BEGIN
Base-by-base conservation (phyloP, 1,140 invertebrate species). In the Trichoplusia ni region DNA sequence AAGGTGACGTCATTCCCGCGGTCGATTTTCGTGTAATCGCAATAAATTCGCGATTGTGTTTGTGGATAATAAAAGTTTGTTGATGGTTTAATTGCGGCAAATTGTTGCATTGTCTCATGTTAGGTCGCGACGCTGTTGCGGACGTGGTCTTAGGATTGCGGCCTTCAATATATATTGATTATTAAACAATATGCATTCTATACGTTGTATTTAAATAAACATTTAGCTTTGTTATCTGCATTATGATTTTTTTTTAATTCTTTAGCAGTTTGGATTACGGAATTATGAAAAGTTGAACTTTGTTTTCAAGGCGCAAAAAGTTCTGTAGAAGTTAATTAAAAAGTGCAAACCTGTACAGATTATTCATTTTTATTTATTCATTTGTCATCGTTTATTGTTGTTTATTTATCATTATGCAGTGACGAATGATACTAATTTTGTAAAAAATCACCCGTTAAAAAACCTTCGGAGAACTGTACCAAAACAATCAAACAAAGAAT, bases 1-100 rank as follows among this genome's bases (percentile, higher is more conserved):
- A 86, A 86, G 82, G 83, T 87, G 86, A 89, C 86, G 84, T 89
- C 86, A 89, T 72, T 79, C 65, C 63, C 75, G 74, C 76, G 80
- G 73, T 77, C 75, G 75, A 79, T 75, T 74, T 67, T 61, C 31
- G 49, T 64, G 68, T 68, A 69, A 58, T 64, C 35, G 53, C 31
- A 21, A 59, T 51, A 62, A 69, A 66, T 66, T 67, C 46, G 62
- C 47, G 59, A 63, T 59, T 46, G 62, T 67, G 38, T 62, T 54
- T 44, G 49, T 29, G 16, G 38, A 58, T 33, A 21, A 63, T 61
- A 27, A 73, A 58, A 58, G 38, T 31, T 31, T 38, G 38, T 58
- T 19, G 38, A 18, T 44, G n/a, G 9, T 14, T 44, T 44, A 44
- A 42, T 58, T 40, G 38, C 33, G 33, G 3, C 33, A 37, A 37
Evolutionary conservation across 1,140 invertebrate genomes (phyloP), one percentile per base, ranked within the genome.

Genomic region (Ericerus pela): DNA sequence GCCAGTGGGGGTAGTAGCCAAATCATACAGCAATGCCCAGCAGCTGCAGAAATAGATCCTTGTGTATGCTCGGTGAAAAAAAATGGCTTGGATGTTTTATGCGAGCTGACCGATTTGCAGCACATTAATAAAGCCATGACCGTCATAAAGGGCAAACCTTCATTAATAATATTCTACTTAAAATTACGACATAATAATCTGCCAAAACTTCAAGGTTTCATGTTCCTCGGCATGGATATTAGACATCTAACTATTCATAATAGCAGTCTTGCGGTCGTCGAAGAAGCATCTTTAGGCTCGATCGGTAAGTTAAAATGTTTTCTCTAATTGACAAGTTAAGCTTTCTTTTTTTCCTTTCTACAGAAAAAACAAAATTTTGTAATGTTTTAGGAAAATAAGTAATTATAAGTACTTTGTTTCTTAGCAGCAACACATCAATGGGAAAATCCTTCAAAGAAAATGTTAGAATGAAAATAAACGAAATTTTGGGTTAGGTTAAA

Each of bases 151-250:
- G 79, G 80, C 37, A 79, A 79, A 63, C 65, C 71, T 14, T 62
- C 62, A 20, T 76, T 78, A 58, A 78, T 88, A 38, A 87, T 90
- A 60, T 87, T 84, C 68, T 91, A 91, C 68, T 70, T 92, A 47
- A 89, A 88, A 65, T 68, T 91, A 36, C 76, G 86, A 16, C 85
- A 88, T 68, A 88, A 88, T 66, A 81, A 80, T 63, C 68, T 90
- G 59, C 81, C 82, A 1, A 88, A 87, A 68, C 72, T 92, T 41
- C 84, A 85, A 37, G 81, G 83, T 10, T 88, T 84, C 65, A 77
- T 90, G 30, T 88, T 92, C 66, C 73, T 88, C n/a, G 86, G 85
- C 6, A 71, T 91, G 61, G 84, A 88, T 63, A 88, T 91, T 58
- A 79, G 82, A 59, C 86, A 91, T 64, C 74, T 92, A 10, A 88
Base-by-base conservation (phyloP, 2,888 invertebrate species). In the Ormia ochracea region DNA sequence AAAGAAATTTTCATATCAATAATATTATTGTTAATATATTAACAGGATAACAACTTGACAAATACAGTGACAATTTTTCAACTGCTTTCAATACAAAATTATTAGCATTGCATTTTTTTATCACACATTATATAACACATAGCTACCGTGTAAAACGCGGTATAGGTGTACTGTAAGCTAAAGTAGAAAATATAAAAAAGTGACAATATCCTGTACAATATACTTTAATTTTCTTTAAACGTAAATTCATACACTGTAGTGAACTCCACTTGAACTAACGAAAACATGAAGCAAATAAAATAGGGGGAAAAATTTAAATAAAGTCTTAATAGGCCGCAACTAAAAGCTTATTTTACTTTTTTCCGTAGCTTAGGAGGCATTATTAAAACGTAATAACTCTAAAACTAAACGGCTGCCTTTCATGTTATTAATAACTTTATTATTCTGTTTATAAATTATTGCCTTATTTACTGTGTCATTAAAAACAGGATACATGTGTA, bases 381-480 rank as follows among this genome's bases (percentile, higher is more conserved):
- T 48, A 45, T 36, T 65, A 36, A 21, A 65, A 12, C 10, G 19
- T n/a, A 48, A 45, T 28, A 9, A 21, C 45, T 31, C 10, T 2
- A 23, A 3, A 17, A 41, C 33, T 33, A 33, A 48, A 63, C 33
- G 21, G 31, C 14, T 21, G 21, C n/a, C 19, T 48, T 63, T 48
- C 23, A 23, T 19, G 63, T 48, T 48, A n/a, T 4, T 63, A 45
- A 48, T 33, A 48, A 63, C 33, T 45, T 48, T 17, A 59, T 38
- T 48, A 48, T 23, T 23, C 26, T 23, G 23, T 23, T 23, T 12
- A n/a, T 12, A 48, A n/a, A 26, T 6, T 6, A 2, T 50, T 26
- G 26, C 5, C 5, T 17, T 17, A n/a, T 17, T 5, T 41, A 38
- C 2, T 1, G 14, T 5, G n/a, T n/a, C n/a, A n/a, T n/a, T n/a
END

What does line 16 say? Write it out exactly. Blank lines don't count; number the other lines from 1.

- C 62, A 20, T 76, T 78, A 58, A 78, T 88, A 38, A 87, T 90